Scleral findings: Spontaneous scleral melting (Hoang-Xuan T et al 1991).

Corneal manifestations: Decreased corneal sensitivity, reduced stromal nerve fibers on confocal microscopy, keratopathy with secondary infectious keratitis, stromal edema, band-like keratopathy, and mealy deposits in the corneal stroma (Moloney G et al 2014).

Uveal changes: Acute uveitis with iritis, iridocyclitis, vitritis, panuveitis, iris atrophy, crystalline deposits in the iris and heterochromic iridocyclitis according to Fuchs (La Hey E et al 2003).

Lens findings: cataract and lens shift.

Changes in intraocular pressure (IOP): IOP rise in acute trabeculitis or end-stage neovascular glaucoma and ocular hypotension in iridocyclitis, ciliary body hypotrophy or atrophy.

Retinal findings: retinal vasculitis, neuroretinitis, telangiectasias, pigment epithelial changes, retinal folds, exudative retinal detachment (RD), central retinal artery occlusion, chorioretinal atrophy, and retinitis pigmentosa-like changes

Neuro-ophthalmological (optic nerve involvement): Optic neuropathy and papillitis

Anisocoria: Horner's syndrome and tonic pupil - due to disturbances of the autonomic system.

Neurological: Epilepsy: Focal, generalized seizures or status epilepticus.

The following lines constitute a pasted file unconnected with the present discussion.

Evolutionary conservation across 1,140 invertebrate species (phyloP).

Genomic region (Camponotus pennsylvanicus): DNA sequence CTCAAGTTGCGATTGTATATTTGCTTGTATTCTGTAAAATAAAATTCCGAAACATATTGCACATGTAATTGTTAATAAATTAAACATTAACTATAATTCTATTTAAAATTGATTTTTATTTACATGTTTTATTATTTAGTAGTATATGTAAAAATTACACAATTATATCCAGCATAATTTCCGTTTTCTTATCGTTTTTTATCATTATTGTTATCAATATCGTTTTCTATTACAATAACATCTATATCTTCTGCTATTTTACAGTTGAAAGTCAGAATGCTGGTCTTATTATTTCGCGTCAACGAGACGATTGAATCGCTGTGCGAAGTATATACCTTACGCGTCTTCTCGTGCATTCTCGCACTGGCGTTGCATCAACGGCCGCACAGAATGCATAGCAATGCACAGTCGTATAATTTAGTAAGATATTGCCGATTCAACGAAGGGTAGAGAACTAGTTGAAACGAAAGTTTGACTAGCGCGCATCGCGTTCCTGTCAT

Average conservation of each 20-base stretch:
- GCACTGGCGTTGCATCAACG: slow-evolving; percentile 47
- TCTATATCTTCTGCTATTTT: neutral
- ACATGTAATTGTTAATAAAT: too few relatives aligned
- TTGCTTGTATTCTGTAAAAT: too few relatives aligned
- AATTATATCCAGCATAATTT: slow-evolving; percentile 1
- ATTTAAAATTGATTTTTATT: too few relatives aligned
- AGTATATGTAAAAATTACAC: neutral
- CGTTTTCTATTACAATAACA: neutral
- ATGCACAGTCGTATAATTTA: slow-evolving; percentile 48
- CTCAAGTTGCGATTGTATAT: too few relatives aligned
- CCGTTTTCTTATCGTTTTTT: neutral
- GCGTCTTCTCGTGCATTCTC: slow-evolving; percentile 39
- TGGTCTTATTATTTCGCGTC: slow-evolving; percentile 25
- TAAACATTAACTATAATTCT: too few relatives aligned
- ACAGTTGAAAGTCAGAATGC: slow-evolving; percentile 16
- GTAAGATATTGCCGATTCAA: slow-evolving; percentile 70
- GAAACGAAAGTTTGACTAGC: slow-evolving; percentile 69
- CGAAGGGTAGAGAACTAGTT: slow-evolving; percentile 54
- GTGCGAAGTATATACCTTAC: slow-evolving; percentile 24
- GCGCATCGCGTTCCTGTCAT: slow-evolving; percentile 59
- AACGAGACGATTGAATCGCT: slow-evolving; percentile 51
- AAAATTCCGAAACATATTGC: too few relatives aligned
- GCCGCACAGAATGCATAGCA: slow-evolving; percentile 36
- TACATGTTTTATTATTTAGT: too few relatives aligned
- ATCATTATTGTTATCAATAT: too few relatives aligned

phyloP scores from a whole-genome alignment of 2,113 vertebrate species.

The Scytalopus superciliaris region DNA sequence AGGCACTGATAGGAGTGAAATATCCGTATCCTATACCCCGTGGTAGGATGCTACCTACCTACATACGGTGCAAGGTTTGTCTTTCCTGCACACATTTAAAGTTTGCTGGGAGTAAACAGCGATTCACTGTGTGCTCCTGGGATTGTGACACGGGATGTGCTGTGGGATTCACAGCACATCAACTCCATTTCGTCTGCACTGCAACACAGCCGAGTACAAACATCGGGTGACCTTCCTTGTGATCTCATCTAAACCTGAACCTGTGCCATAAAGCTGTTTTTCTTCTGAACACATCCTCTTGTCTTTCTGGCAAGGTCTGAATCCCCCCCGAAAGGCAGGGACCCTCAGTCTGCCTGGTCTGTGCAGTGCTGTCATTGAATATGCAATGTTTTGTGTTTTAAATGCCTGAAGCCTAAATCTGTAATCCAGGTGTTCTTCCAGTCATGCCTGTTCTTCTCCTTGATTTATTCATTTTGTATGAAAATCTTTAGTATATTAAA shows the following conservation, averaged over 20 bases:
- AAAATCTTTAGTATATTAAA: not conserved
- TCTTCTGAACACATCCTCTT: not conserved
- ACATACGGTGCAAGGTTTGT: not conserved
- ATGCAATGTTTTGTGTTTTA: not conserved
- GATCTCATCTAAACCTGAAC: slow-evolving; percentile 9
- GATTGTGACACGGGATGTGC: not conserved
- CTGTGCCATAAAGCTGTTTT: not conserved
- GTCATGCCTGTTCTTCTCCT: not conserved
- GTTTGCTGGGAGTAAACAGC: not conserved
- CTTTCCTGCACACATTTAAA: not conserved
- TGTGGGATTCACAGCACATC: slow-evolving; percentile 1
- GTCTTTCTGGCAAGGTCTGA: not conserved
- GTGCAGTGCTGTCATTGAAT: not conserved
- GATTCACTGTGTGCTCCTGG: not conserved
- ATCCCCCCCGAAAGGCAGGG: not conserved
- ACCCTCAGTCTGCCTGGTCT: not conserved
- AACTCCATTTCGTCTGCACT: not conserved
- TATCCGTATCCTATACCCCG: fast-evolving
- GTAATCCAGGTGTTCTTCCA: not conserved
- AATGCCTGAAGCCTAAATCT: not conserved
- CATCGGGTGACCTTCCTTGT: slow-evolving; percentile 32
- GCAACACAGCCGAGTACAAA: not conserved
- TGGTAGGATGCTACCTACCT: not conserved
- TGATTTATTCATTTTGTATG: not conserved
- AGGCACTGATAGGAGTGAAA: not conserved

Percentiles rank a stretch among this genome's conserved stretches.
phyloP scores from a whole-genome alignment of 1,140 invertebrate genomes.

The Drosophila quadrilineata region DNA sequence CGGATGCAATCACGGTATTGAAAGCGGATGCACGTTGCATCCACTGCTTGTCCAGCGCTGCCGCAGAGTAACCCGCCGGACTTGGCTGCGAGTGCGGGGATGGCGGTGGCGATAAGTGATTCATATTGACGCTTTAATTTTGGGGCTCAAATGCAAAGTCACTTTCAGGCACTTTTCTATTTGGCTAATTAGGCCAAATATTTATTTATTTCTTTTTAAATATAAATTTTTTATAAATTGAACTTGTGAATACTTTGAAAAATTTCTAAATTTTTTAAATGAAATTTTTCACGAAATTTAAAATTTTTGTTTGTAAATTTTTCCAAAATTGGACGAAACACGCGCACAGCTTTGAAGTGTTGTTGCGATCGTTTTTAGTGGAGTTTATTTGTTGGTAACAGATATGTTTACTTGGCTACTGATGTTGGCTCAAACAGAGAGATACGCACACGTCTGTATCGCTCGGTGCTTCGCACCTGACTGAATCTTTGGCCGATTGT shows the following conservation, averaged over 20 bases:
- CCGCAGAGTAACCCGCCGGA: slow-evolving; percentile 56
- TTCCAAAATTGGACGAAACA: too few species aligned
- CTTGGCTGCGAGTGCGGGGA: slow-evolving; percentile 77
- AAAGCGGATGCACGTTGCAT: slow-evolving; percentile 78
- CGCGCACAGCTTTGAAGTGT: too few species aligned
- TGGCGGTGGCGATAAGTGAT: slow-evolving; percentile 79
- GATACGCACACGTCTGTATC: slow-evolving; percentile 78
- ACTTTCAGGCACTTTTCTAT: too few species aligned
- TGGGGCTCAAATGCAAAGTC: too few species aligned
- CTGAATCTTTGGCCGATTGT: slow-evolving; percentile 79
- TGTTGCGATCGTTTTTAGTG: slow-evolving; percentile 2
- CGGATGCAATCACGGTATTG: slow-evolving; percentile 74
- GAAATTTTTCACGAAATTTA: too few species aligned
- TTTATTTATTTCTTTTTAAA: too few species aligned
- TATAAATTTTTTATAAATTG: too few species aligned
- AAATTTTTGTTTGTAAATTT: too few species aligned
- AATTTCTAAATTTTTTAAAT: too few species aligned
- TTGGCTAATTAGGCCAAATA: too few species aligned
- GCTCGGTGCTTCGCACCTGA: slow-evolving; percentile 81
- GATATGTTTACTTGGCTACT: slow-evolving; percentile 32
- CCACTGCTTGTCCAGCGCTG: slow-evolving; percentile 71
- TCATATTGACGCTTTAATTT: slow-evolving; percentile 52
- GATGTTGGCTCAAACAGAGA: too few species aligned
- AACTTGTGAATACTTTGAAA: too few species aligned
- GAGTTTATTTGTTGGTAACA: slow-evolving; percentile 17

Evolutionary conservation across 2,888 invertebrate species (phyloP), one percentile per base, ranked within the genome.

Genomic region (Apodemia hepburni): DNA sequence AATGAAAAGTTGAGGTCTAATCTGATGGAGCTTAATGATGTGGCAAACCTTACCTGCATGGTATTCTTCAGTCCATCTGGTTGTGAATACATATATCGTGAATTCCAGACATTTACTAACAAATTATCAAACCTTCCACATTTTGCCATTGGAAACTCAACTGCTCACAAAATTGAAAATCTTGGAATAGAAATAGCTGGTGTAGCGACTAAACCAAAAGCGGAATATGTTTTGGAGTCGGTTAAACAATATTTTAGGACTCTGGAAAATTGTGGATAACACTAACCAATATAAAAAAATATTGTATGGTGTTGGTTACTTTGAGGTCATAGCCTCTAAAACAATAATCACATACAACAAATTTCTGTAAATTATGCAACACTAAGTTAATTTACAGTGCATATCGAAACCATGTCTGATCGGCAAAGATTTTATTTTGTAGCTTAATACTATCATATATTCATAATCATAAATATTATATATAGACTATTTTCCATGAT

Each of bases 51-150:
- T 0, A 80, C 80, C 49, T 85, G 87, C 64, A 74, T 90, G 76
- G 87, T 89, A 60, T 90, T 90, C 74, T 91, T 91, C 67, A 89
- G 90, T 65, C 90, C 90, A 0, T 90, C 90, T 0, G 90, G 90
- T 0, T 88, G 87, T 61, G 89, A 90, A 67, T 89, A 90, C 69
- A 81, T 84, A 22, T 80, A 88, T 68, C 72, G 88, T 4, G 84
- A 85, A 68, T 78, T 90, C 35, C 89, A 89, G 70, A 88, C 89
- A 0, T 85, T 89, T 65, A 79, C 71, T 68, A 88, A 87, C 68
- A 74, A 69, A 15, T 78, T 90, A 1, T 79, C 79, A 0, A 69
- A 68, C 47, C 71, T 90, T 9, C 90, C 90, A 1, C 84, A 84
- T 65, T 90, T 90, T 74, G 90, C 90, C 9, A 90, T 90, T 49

Pain: headache, trigeminal neuralgia and facial pain

Cerebro-vascular events: Ischemic stroke, cerebral hemorrhage, microinfarcts, microhemorrhages, and subsequent cerebral atrophy

Vascular malformations: aneurysms, cavernomas, hypoplastic or stenotic vessels

Movement disorders: muscle spasms, synkinesia, pyramidal symptoms, dystonia, torticollis and gait disturbances

Speech anomalies: aphasia and dysarthria

Limb abnormalities: limb weakness, pain or in rare cases atrophy (Stone J 2003).

Neuropsychiatric manifestations: cognitive disturbances, hallucinations, and psychiatric disorders

Maxillofacial: Bony changes: hypoplasia of the maxilla, zygomatic bone, mandible, temporal bone and rarely frontal bone.

Oral manifestations: unilateral atrophy of tongue, atrophy of gums, atrophy of hard palate and abnormal development of teeth

Cardiac changes: Hypertrophic cardiomyopathy and rheumatologic heart disease.

Endocrine disorders: Hashimoto's thyroiditis and metabolic disorder.